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image: Sleep Tight

Sleep Tight

By | October 1, 2014

Bed bugs are but one example of a species whose populations have evolved in response to human behavior.

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image: Cave-dwelling Fish Fail to Keep Time

Cave-dwelling Fish Fail to Keep Time

By | September 25, 2014

Tetra fish adapted to extreme darkness lose circadian metabolic rhythms to conserve energy, according to a study. 

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image: Did <em>Spinosaurus </em> Swim?

Did Spinosaurus Swim?

By | September 15, 2014

Most complete skeleton suggests the dinosaurs were semi-aquatic hunters. 

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image: Seeds of Hopelessness

Seeds of Hopelessness

By | August 1, 2014

Can seed banks adequately prepare for the future if wild plant populations are already lagging behind in adapting to rapid climate change?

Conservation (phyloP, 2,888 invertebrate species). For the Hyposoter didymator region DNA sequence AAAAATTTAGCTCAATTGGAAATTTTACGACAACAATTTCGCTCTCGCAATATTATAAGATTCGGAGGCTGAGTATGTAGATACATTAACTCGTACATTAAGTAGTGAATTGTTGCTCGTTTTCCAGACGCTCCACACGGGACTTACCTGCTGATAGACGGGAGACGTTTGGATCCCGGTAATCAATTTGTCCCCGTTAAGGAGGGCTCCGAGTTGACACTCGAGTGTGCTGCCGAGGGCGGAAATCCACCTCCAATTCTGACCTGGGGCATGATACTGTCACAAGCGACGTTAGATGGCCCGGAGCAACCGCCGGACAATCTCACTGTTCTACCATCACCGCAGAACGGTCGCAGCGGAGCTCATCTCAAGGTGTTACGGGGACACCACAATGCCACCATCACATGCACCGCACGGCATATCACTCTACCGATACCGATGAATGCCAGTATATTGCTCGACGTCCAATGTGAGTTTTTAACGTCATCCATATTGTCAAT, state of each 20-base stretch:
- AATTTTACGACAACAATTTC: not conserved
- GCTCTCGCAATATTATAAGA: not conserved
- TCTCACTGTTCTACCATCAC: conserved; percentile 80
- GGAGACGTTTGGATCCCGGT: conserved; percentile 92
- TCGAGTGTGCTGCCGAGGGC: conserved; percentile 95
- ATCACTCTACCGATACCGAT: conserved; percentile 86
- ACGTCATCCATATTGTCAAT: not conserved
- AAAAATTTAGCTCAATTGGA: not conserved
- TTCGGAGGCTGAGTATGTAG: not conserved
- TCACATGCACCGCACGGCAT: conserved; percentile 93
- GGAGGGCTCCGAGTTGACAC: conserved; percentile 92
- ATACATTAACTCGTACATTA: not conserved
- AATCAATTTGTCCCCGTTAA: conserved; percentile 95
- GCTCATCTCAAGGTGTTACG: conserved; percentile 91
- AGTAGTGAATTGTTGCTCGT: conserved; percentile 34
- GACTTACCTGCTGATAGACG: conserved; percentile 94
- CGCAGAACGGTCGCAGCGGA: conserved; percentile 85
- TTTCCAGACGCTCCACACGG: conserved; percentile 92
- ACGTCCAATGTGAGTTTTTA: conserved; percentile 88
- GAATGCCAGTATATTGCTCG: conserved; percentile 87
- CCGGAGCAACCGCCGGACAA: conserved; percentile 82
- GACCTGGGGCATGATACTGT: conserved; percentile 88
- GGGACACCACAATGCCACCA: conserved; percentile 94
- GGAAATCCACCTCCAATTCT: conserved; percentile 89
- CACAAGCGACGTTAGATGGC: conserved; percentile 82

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image: Self-Improvement Through the Ages

Self-Improvement Through the Ages

By | February 1, 2014

A 50,000-generation-long experiment shows that bacteria keep getting fitter.

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image: Jumping Hosts

Jumping Hosts

By | January 30, 2014

A single amino acid change helps a plant pathogen related to the causative agent of the Irish potato famine infect a new host.

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image: Q & A: Evolution Makes Do

Q & A: Evolution Makes Do

By | July 14, 2013

Evolutionary biologist Andreas Wagner argues that many evolutionary innovations may have non-adaptive origins.

4 Comments

image: Evolution Takes a Road Trip

Evolution Takes a Road Trip

By | June 1, 2013

Highways and byways are among the man-made environmental alterations driving the evolution of animals on contemporary timescales, with implications for ecology.

3 Comments

image: Icy Veins

Icy Veins

By | April 2, 2013

Intrepid Norwegian explorers discovered the Antarctic icefish, a marvel of evolution, while venturing to an island at the bottom of the Earth in 1927.

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"White-Blooded" Icefish, 1927

By | April 1, 2013

A bizarre group of Antarctic fishes lost their red blood cells but survived to tell their evolutionary tale, revealing a fundamental lesson about the birth and death of genes.

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